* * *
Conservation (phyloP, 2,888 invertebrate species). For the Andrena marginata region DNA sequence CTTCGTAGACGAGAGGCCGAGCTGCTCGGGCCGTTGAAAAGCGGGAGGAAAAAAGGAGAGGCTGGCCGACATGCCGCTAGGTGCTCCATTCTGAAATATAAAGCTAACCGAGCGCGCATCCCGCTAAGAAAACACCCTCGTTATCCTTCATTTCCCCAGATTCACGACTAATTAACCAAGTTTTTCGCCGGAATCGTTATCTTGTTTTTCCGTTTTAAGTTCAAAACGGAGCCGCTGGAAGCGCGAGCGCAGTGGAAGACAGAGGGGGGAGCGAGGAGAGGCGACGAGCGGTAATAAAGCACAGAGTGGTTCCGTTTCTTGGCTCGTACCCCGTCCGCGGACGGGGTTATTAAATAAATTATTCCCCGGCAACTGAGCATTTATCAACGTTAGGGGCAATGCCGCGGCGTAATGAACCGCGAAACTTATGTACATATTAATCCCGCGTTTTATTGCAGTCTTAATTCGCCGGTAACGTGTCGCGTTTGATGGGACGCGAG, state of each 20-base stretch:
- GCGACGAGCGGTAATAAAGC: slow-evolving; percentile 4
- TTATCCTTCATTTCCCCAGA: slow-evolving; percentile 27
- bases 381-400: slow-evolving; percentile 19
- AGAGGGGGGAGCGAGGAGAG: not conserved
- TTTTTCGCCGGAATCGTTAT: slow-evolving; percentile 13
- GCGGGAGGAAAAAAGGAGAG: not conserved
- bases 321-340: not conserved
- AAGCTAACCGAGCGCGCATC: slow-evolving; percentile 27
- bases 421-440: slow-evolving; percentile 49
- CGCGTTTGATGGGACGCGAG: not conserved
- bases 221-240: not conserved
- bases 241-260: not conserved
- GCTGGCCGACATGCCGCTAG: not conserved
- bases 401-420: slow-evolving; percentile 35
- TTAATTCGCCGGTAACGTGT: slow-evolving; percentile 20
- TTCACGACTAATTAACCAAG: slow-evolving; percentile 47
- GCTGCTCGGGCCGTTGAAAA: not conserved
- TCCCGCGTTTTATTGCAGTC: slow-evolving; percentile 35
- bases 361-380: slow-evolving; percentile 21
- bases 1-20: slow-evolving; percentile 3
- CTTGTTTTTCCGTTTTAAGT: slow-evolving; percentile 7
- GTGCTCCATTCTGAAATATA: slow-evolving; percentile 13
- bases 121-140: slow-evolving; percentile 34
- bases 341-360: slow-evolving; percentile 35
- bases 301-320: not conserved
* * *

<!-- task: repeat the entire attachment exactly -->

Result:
Conservation (phyloP, 2,888 invertebrate species). For the Andrena marginata region DNA sequence CTTCGTAGACGAGAGGCCGAGCTGCTCGGGCCGTTGAAAAGCGGGAGGAAAAAAGGAGAGGCTGGCCGACATGCCGCTAGGTGCTCCATTCTGAAATATAAAGCTAACCGAGCGCGCATCCCGCTAAGAAAACACCCTCGTTATCCTTCATTTCCCCAGATTCACGACTAATTAACCAAGTTTTTCGCCGGAATCGTTATCTTGTTTTTCCGTTTTAAGTTCAAAACGGAGCCGCTGGAAGCGCGAGCGCAGTGGAAGACAGAGGGGGGAGCGAGGAGAGGCGACGAGCGGTAATAAAGCACAGAGTGGTTCCGTTTCTTGGCTCGTACCCCGTCCGCGGACGGGGTTATTAAATAAATTATTCCCCGGCAACTGAGCATTTATCAACGTTAGGGGCAATGCCGCGGCGTAATGAACCGCGAAACTTATGTACATATTAATCCCGCGTTTTATTGCAGTCTTAATTCGCCGGTAACGTGTCGCGTTTGATGGGACGCGAG, state of each 20-base stretch:
- GCGACGAGCGGTAATAAAGC: slow-evolving; percentile 4
- TTATCCTTCATTTCCCCAGA: slow-evolving; percentile 27
- bases 381-400: slow-evolving; percentile 19
- AGAGGGGGGAGCGAGGAGAG: not conserved
- TTTTTCGCCGGAATCGTTAT: slow-evolving; percentile 13
- GCGGGAGGAAAAAAGGAGAG: not conserved
- bases 321-340: not conserved
- AAGCTAACCGAGCGCGCATC: slow-evolving; percentile 27
- bases 421-440: slow-evolving; percentile 49
- CGCGTTTGATGGGACGCGAG: not conserved
- bases 221-240: not conserved
- bases 241-260: not conserved
- GCTGGCCGACATGCCGCTAG: not conserved
- bases 401-420: slow-evolving; percentile 35
- TTAATTCGCCGGTAACGTGT: slow-evolving; percentile 20
- TTCACGACTAATTAACCAAG: slow-evolving; percentile 47
- GCTGCTCGGGCCGTTGAAAA: not conserved
- TCCCGCGTTTTATTGCAGTC: slow-evolving; percentile 35
- bases 361-380: slow-evolving; percentile 21
- bases 1-20: slow-evolving; percentile 3
- CTTGTTTTTCCGTTTTAAGT: slow-evolving; percentile 7
- GTGCTCCATTCTGAAATATA: slow-evolving; percentile 13
- bases 121-140: slow-evolving; percentile 34
- bases 341-360: slow-evolving; percentile 35
- bases 301-320: not conserved